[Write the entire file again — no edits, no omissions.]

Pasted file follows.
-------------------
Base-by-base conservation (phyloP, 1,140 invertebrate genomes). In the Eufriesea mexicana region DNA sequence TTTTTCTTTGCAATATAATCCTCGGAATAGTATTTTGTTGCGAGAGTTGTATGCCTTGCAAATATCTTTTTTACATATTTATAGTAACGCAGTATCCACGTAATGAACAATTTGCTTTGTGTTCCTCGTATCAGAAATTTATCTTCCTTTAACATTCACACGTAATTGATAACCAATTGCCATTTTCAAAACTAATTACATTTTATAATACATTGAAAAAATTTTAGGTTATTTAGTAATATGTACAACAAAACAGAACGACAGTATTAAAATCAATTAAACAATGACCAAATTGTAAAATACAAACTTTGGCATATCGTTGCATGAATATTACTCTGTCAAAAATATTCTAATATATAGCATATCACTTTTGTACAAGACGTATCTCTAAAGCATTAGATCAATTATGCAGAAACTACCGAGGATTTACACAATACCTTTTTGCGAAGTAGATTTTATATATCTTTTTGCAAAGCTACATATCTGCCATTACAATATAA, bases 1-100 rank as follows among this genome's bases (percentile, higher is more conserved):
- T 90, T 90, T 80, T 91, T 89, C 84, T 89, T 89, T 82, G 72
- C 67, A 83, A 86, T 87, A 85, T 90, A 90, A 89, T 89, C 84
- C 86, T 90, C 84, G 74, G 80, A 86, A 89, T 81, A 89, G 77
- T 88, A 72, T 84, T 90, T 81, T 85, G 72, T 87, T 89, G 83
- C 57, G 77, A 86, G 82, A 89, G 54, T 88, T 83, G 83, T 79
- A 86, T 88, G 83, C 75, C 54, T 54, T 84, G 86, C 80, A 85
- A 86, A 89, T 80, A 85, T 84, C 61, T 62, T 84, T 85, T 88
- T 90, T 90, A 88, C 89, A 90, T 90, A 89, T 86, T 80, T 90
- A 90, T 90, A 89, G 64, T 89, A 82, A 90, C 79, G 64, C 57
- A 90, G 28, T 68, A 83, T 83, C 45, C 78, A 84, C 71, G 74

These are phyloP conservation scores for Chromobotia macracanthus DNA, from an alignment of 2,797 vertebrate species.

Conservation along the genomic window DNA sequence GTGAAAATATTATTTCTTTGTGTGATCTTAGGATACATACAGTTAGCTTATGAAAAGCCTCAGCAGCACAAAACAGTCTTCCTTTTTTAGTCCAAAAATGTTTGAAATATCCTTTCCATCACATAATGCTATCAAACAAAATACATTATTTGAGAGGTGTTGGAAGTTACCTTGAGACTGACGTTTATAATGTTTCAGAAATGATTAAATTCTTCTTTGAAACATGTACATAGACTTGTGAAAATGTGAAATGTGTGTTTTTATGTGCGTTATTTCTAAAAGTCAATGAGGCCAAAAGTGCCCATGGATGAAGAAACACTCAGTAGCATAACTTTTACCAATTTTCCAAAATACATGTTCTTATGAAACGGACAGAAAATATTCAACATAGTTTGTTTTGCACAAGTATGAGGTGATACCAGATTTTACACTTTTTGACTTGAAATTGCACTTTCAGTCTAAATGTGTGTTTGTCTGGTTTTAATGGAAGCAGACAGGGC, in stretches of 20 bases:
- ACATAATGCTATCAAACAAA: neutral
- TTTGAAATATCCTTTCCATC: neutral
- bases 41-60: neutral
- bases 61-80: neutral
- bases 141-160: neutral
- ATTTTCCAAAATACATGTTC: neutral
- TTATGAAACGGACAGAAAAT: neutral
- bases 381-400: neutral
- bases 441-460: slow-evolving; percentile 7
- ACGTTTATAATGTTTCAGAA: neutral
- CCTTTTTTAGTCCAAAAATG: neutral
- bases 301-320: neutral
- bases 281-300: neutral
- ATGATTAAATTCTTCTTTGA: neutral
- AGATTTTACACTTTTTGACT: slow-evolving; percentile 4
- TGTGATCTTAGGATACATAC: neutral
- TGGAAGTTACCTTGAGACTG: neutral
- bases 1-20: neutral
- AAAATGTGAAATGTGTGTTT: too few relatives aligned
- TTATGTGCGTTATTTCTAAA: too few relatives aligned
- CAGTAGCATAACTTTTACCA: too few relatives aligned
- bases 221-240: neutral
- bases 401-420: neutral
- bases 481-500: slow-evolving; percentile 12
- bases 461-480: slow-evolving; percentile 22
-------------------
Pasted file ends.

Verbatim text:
Base-by-base conservation (phyloP, 1,140 invertebrate genomes). In the Eufriesea mexicana region DNA sequence TTTTTCTTTGCAATATAATCCTCGGAATAGTATTTTGTTGCGAGAGTTGTATGCCTTGCAAATATCTTTTTTACATATTTATAGTAACGCAGTATCCACGTAATGAACAATTTGCTTTGTGTTCCTCGTATCAGAAATTTATCTTCCTTTAACATTCACACGTAATTGATAACCAATTGCCATTTTCAAAACTAATTACATTTTATAATACATTGAAAAAATTTTAGGTTATTTAGTAATATGTACAACAAAACAGAACGACAGTATTAAAATCAATTAAACAATGACCAAATTGTAAAATACAAACTTTGGCATATCGTTGCATGAATATTACTCTGTCAAAAATATTCTAATATATAGCATATCACTTTTGTACAAGACGTATCTCTAAAGCATTAGATCAATTATGCAGAAACTACCGAGGATTTACACAATACCTTTTTGCGAAGTAGATTTTATATATCTTTTTGCAAAGCTACATATCTGCCATTACAATATAA, bases 1-100 rank as follows among this genome's bases (percentile, higher is more conserved):
- T 90, T 90, T 80, T 91, T 89, C 84, T 89, T 89, T 82, G 72
- C 67, A 83, A 86, T 87, A 85, T 90, A 90, A 89, T 89, C 84
- C 86, T 90, C 84, G 74, G 80, A 86, A 89, T 81, A 89, G 77
- T 88, A 72, T 84, T 90, T 81, T 85, G 72, T 87, T 89, G 83
- C 57, G 77, A 86, G 82, A 89, G 54, T 88, T 83, G 83, T 79
- A 86, T 88, G 83, C 75, C 54, T 54, T 84, G 86, C 80, A 85
- A 86, A 89, T 80, A 85, T 84, C 61, T 62, T 84, T 85, T 88
- T 90, T 90, A 88, C 89, A 90, T 90, A 89, T 86, T 80, T 90
- A 90, T 90, A 89, G 64, T 89, A 82, A 90, C 79, G 64, C 57
- A 90, G 28, T 68, A 83, T 83, C 45, C 78, A 84, C 71, G 74

These are phyloP conservation scores for Chromobotia macracanthus DNA, from an alignment of 2,797 vertebrate species.

Conservation along the genomic window DNA sequence GTGAAAATATTATTTCTTTGTGTGATCTTAGGATACATACAGTTAGCTTATGAAAAGCCTCAGCAGCACAAAACAGTCTTCCTTTTTTAGTCCAAAAATGTTTGAAATATCCTTTCCATCACATAATGCTATCAAACAAAATACATTATTTGAGAGGTGTTGGAAGTTACCTTGAGACTGACGTTTATAATGTTTCAGAAATGATTAAATTCTTCTTTGAAACATGTACATAGACTTGTGAAAATGTGAAATGTGTGTTTTTATGTGCGTTATTTCTAAAAGTCAATGAGGCCAAAAGTGCCCATGGATGAAGAAACACTCAGTAGCATAACTTTTACCAATTTTCCAAAATACATGTTCTTATGAAACGGACAGAAAATATTCAACATAGTTTGTTTTGCACAAGTATGAGGTGATACCAGATTTTACACTTTTTGACTTGAAATTGCACTTTCAGTCTAAATGTGTGTTTGTCTGGTTTTAATGGAAGCAGACAGGGC, in stretches of 20 bases:
- ACATAATGCTATCAAACAAA: neutral
- TTTGAAATATCCTTTCCATC: neutral
- bases 41-60: neutral
- bases 61-80: neutral
- bases 141-160: neutral
- ATTTTCCAAAATACATGTTC: neutral
- TTATGAAACGGACAGAAAAT: neutral
- bases 381-400: neutral
- bases 441-460: slow-evolving; percentile 7
- ACGTTTATAATGTTTCAGAA: neutral
- CCTTTTTTAGTCCAAAAATG: neutral
- bases 301-320: neutral
- bases 281-300: neutral
- ATGATTAAATTCTTCTTTGA: neutral
- AGATTTTACACTTTTTGACT: slow-evolving; percentile 4
- TGTGATCTTAGGATACATAC: neutral
- TGGAAGTTACCTTGAGACTG: neutral
- bases 1-20: neutral
- AAAATGTGAAATGTGTGTTT: too few relatives aligned
- TTATGTGCGTTATTTCTAAA: too few relatives aligned
- CAGTAGCATAACTTTTACCA: too few relatives aligned
- bases 221-240: neutral
- bases 401-420: neutral
- bases 481-500: slow-evolving; percentile 12
- bases 461-480: slow-evolving; percentile 22